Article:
This is a guest post by Charles Seguin. He is a PhD student in sociology at the University of North Carolina at Chapel Hill.
Sociologists and historians have shown us that national public discourse on lynching underwent a fairly profound transformation during the periods from roughly 1880-1925. My dissertation studies the sources and consequences of this transformation, but in this blog post I’ll just try to sketch some of the contours of this transformation. In my dissertation I use machine learning methods to analyze this discursive transformation, however after reading several hundred lynching articles to train the machine learning algorithms, I think I have a pretty good understanding of key words and phrases that mark the changes in lynching discourse. In this blog post then, I’ll be using basic keyword, bigram (word pair), and trigram searches to illustrate some of the changes in lynching discourse.
To conduct this analysis I wrote a Python script to scrape the archives of three national newspapers that were central to the media representation of lynching at the time: The Atlanta Constitution–the leading national southern paper, The Chicago Tribune–a northern paper with a strong anti-lynching editorial bent, and The New York Times–the national paper of record and staple of scholarly analyses. My scraper went to these archives, searched for several keywords and bigrams by year, and recorded how many articles were written containing these keywords. The figures below, all 3-year moving averages, illustrate changes over time. In most cases the papers were similar, so I simply aggregated them, in the last figure, I break the patterns out by paper.
I first scraped the occurrence of the term “lynched” in all three newspapers. The presence of the term “lynched” generally means that the article referenced some specific lynching event. Other terms such as “lynching” are less useful for this application because they tend also to be in articles that reference lynching as a more general phenomenon. Below is a figure showing how many articles the combined three newspapers ran containing the word “lynched:”
During the 1880s national newspapers shamelessly legitimated lynchings as a understandable community responses to heinous crimes, what Michael Pfeifer calls a “Rough Justice” frame. Headlines such as “Murderer Lynched” or “Negro Brute Lynched” painted lynching as a natural, even desirable, consequence of black criminality. These articles strove to legitimate the practice of lynching.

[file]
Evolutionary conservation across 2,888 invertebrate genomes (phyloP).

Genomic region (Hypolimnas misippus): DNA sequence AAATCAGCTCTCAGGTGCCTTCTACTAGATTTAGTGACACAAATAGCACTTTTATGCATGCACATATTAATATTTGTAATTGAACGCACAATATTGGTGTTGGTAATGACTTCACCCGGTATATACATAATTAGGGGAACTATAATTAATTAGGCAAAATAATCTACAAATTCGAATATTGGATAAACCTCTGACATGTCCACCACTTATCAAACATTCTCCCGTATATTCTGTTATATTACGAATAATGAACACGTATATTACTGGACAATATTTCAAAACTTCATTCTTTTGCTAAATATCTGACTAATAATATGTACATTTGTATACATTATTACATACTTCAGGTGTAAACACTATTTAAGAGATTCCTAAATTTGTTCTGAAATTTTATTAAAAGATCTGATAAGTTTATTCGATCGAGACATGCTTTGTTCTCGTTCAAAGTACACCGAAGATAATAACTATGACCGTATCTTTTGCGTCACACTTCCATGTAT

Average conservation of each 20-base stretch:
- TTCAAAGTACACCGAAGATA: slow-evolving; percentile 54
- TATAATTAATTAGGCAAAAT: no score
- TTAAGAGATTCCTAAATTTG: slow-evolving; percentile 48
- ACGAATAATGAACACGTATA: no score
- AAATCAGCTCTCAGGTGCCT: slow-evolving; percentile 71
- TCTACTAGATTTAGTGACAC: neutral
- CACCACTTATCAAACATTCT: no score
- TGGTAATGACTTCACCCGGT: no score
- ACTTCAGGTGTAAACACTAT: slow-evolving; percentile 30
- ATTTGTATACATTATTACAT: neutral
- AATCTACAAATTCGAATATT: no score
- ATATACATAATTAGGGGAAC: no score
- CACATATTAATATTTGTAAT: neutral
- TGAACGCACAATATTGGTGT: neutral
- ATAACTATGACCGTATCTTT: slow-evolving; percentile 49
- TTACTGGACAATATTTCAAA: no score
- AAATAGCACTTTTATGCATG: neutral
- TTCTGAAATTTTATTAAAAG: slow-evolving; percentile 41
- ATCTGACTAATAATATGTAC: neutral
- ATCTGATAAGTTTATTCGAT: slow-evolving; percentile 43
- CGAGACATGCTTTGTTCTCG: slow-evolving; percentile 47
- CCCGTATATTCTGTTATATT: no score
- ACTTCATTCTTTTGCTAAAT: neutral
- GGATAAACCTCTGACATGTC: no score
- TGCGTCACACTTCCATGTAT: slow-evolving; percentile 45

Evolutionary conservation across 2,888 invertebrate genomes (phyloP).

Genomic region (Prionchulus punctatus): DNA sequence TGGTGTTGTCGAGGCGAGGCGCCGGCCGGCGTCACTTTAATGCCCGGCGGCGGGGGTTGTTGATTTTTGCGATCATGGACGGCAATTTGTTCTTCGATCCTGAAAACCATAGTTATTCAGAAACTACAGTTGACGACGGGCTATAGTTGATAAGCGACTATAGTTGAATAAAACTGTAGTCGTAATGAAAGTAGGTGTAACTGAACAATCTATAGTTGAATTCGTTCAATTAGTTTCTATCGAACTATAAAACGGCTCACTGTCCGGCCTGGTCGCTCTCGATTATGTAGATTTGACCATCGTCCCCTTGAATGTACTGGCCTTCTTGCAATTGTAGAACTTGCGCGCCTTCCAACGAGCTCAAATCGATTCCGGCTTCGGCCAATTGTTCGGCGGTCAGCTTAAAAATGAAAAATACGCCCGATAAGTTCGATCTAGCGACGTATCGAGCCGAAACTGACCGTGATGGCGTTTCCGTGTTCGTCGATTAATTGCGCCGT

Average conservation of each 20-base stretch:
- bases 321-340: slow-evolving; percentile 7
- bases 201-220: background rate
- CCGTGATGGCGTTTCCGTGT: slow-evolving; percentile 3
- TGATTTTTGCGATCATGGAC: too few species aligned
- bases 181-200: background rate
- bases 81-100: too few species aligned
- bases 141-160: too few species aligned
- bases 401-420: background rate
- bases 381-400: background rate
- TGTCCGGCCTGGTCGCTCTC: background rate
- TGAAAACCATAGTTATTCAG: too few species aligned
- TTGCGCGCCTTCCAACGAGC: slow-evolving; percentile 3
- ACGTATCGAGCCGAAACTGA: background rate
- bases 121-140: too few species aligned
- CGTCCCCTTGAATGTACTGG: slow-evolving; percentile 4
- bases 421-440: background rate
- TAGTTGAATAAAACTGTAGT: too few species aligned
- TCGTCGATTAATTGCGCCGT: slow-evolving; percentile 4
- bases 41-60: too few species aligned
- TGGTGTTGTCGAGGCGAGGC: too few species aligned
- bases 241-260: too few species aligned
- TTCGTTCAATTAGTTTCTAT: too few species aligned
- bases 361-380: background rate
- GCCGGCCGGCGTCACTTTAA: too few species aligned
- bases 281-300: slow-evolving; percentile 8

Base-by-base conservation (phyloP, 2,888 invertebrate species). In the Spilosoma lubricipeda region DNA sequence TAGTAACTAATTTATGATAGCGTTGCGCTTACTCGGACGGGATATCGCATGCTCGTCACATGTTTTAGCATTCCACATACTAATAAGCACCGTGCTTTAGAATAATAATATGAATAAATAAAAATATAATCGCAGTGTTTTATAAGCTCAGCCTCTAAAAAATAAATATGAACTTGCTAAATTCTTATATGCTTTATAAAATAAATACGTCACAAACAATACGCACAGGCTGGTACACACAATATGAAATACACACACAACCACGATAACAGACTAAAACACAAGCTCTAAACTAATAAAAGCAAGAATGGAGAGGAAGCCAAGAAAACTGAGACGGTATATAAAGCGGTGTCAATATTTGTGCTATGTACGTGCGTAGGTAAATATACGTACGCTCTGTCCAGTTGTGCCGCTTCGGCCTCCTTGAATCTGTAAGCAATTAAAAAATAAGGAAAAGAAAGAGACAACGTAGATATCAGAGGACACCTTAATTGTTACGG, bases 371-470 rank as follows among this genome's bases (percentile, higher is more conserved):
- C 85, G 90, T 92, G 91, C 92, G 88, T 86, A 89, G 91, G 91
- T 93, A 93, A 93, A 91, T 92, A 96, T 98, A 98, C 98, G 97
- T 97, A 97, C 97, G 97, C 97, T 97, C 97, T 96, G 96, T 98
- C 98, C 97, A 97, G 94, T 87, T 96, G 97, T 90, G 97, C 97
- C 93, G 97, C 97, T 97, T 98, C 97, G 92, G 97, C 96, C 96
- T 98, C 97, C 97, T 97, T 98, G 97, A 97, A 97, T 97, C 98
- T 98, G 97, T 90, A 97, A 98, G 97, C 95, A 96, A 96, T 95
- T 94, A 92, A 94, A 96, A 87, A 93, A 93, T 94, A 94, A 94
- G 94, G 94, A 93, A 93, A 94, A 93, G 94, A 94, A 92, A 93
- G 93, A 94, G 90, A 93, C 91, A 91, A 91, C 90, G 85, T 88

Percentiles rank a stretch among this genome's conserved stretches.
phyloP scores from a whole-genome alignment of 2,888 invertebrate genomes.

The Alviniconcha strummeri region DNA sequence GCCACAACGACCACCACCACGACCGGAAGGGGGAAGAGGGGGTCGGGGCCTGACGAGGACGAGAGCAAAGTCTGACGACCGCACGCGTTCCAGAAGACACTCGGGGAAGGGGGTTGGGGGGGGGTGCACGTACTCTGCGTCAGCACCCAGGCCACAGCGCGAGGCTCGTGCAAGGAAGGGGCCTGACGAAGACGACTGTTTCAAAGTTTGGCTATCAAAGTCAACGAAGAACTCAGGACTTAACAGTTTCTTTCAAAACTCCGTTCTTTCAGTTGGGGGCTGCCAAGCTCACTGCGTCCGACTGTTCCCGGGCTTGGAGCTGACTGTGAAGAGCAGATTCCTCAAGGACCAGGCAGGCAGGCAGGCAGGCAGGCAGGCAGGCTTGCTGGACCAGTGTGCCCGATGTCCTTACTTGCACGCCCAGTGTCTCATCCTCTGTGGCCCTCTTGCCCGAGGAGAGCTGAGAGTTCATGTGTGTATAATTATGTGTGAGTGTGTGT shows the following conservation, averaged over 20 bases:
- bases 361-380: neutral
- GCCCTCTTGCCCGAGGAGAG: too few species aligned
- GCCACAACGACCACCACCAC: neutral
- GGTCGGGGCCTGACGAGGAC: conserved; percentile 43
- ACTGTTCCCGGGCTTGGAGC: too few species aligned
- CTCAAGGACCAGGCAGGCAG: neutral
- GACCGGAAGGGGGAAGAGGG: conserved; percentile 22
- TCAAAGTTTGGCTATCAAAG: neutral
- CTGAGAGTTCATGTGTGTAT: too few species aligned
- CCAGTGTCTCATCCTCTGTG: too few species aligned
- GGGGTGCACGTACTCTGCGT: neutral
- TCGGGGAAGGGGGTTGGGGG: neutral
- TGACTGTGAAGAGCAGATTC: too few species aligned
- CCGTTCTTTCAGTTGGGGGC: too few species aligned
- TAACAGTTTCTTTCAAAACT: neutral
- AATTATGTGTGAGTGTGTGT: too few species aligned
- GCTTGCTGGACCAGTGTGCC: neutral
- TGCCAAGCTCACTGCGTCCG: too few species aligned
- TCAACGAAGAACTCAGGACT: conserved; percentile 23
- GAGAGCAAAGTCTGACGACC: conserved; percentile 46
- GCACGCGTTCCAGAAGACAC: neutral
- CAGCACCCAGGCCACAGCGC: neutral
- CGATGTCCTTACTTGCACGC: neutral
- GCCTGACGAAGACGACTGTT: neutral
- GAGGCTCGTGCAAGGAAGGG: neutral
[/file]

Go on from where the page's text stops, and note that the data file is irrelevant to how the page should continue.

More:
To roughly capture the rise and fall of this frame I assembled a dictionary of descriptors that were used at the time to describe lynching victims as criminals, or even sub-human. These terms were: murderer, fiend, brute, slayer, criminal, scoundrel, ruffian, desperado, brutal negro, culprit, firebug, thief, bad negro, ravisher, villain. The figure below shows the total articles that contained any of these descriptors followed by “lynched.” For example, I searched for “brute lynched,” or “thief lynched.” The figure also shows the total articles for the search term “alleged” in articles that also contained the word “lynched.”
The figure above shows then that the number of articles with criminal descriptors of lynching victims declined precipitously throughout the 1880s and 1890s. It also shows that newspapers began using the word “alleged” to describe the supposed crimes of lynching victims.
Using the “alleged” descriptor was one small step in casting doubt on the guilt of the lynching victim, and also hinted towards the absence of due process. The figure below shows the rise of the articles referencing the terms “lawlessness”, “lawless,” “anarchic,” “anarchy”, and “mob rule.” These terms were found in articles that were critical of the lack of due process in lynchings (even if they were still quite racist in most other respects).
Up until this point, I have been aggregating results from the three newspapers. However, there were important regional differences in lynching discourse. One such difference was the use of alleged sexual crimes to justify lynchings. Lynching apologists, particularly in the southern states, alleged that lynching was necessitated by the threat to white women from black rapists. Here key words were “ravish” or “ravished” and “outrage” or “outraged” which were terms for used euphemistically to refer to rape or sexual assault. While the term “outrage,” could have referred to the lynching itself, in practice it referred to the supposed crime of the lynching victim. The figure below shows how the use of sexual assault rhetoric was more common in the southern paper, The Atlanta Constitution, than in the two northern outlets.
Lynching discourse in the national media changed in many ways that were pushed by anti-lynching activists, such as Ida B. Wells, W.E.B. Dubois, and the early NAACP. These activists pushed to change the representation of lynching in the national news media, because they saw its representation as being central to the legitimation and continuation of lynching. While the change in lynching discourse over this period fell far short of what these activists hoped for, and fell far short of a full critique of racial violence and domination, the transformation over this period was nevertheless stark and important. Scraping these archives for keywords provides a rough indication of the scope of this transformation.